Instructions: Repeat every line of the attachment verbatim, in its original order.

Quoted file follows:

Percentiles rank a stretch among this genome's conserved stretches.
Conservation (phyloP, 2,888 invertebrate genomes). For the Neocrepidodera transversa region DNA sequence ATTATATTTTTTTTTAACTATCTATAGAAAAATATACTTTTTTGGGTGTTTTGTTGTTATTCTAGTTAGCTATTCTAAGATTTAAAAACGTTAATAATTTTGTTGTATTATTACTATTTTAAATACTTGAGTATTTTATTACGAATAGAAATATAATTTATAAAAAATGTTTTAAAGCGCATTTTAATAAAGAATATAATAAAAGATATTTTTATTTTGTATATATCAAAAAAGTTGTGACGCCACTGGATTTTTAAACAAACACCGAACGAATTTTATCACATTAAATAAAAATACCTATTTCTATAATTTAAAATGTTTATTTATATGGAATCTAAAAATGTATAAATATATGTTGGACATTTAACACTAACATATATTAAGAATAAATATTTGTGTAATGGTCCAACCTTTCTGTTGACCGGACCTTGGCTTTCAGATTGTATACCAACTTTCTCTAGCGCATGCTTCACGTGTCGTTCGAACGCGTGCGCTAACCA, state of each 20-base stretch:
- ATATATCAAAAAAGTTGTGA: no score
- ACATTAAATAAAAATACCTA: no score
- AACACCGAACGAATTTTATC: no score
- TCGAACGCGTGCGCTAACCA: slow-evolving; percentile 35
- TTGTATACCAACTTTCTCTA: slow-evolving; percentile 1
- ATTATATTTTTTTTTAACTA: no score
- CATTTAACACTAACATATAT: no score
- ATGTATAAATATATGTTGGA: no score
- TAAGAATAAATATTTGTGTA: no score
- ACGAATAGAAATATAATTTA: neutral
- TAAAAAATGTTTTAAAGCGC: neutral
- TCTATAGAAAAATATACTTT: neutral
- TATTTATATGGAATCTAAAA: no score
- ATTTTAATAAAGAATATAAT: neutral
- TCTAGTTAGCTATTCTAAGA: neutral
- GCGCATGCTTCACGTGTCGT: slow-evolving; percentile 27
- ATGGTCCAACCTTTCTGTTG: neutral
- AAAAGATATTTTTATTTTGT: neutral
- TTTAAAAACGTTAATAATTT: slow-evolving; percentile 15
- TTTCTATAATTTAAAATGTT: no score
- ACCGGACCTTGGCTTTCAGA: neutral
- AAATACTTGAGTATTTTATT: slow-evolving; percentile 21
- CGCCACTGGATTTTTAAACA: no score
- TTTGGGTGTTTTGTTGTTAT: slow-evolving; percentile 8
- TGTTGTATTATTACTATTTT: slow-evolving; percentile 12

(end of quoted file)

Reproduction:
Percentiles rank a stretch among this genome's conserved stretches.
Conservation (phyloP, 2,888 invertebrate genomes). For the Neocrepidodera transversa region DNA sequence ATTATATTTTTTTTTAACTATCTATAGAAAAATATACTTTTTTGGGTGTTTTGTTGTTATTCTAGTTAGCTATTCTAAGATTTAAAAACGTTAATAATTTTGTTGTATTATTACTATTTTAAATACTTGAGTATTTTATTACGAATAGAAATATAATTTATAAAAAATGTTTTAAAGCGCATTTTAATAAAGAATATAATAAAAGATATTTTTATTTTGTATATATCAAAAAAGTTGTGACGCCACTGGATTTTTAAACAAACACCGAACGAATTTTATCACATTAAATAAAAATACCTATTTCTATAATTTAAAATGTTTATTTATATGGAATCTAAAAATGTATAAATATATGTTGGACATTTAACACTAACATATATTAAGAATAAATATTTGTGTAATGGTCCAACCTTTCTGTTGACCGGACCTTGGCTTTCAGATTGTATACCAACTTTCTCTAGCGCATGCTTCACGTGTCGTTCGAACGCGTGCGCTAACCA, state of each 20-base stretch:
- ATATATCAAAAAAGTTGTGA: no score
- ACATTAAATAAAAATACCTA: no score
- AACACCGAACGAATTTTATC: no score
- TCGAACGCGTGCGCTAACCA: slow-evolving; percentile 35
- TTGTATACCAACTTTCTCTA: slow-evolving; percentile 1
- ATTATATTTTTTTTTAACTA: no score
- CATTTAACACTAACATATAT: no score
- ATGTATAAATATATGTTGGA: no score
- TAAGAATAAATATTTGTGTA: no score
- ACGAATAGAAATATAATTTA: neutral
- TAAAAAATGTTTTAAAGCGC: neutral
- TCTATAGAAAAATATACTTT: neutral
- TATTTATATGGAATCTAAAA: no score
- ATTTTAATAAAGAATATAAT: neutral
- TCTAGTTAGCTATTCTAAGA: neutral
- GCGCATGCTTCACGTGTCGT: slow-evolving; percentile 27
- ATGGTCCAACCTTTCTGTTG: neutral
- AAAAGATATTTTTATTTTGT: neutral
- TTTAAAAACGTTAATAATTT: slow-evolving; percentile 15
- TTTCTATAATTTAAAATGTT: no score
- ACCGGACCTTGGCTTTCAGA: neutral
- AAATACTTGAGTATTTTATT: slow-evolving; percentile 21
- CGCCACTGGATTTTTAAACA: no score
- TTTGGGTGTTTTGTTGTTAT: slow-evolving; percentile 8
- TGTTGTATTATTACTATTTT: slow-evolving; percentile 12